Popular yet termed-out Assemblyman John Laird has a bit of
advice for whoever wins the 27th District this upcoming Nov. 4.
Popular yet termed-out Assemblyman John Laird has a bit of advice for whoever wins the 27th District this upcoming Nov. 4.
“When you go into a supermarket, get your frozen goods last,” he said. “That’s what I took away from (my) service.”
Laird’s easygoing manner might make him more susceptible to grocery aisle conversations than most politicians in what he calls a “mom-and-pop” district, made up of 12 small cities along the central coast, including portions of Monterey, Santa Cruz and Santa Clara counties, squeezing inland just enough to include Morgan Hill.
Before his assembly service, he served two four-year terms on the Santa Cruz City Council, two one-year terms as mayor of Santa Cruz and eight years as a Cabrillo College Trustee.
As Morgan Hill’s first Central Coast-based representative for the seat, Laird’s relationship with the city could have easily gone sour.
But Laird, D-Santa Cruz, says he spent a disproportionate amount of time in Morgan Hill. Between 10 and 12 percent of district voters are in southern Santa Clara County. Thanks to term limits, he’s leaving the office — but with a stream of mushroom city supporters. The friendly, humorous assemblyman served three two-year terms in the assembly.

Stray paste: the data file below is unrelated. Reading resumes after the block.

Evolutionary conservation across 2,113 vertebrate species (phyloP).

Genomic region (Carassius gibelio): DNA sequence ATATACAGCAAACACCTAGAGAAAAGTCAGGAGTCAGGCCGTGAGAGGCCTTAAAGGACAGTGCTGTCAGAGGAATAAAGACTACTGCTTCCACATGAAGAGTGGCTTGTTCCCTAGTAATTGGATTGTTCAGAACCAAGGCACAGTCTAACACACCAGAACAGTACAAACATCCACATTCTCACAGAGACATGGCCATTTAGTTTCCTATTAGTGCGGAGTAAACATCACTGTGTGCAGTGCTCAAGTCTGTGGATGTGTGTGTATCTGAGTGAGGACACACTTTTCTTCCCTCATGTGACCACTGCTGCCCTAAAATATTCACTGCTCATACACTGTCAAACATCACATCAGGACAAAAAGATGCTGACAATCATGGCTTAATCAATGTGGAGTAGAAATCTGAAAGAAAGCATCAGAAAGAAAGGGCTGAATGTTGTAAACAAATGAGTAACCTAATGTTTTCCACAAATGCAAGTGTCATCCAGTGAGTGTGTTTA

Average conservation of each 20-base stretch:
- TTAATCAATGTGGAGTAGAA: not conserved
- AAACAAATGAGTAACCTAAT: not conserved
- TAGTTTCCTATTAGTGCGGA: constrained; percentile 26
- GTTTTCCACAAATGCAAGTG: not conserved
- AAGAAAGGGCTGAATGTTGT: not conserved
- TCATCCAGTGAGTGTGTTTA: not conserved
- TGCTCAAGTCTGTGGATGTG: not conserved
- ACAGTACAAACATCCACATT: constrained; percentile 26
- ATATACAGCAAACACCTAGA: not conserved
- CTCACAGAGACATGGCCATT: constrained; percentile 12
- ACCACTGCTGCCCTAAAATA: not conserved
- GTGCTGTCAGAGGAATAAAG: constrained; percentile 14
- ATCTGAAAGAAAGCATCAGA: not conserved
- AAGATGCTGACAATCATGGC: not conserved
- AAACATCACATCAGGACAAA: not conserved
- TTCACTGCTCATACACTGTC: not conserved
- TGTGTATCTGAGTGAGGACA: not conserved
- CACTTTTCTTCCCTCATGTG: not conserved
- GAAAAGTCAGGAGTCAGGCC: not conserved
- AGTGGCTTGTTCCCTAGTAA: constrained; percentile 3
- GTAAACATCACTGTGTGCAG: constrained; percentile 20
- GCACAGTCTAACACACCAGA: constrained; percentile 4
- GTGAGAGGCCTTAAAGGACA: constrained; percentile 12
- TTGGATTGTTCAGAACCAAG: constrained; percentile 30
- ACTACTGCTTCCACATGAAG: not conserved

Laird, 58, was well-suited as Morgan Hill’s representative from the get-go. As he entered the assembly in 2002, he was appointed chairman of the California State Assembly Committee on Environmental Safety and Toxic Materials, which fit Morgan Hill’s needs as the city was grappling with perchlorate challenges stemming from the chemical leak that the road flare producer Olin Corporation discovered in 2000.
“I really worked to learn the issues,” Laird said. “I feel at home here, really welcome.”
A testament to Laird’s dedication to serving Morgan Hill is also one of his fondest assembly memories.
“The (California) Department of Health Services would not respond to (the city) about the perchlorate issue, and so I invited two members of the staff (they’d) been trying to meet with, and the Morgan Hill City Council came up and met them in my office,” Laird told the city council at a recent meeting where he was recognized for his service in the Assembly.
“And because there was a quorum present, you had to announce the meeting and post a note on my door, and when (Councilman) Greg Sellers had to leave early, the mayor had to bang the meeting to a close (with a gavel) even though nothing else changed around the table.”
That was 2003.
This spirit of collaboration is visible throughout Laird’s legislative service. A prolific politician, Laird passed more bills than any of his Assembly colleagues during two of the six years he served. Last year, Laird got 15 bills signed under the leadership of Republican Gov. Arnold Schwarzenegger, he said.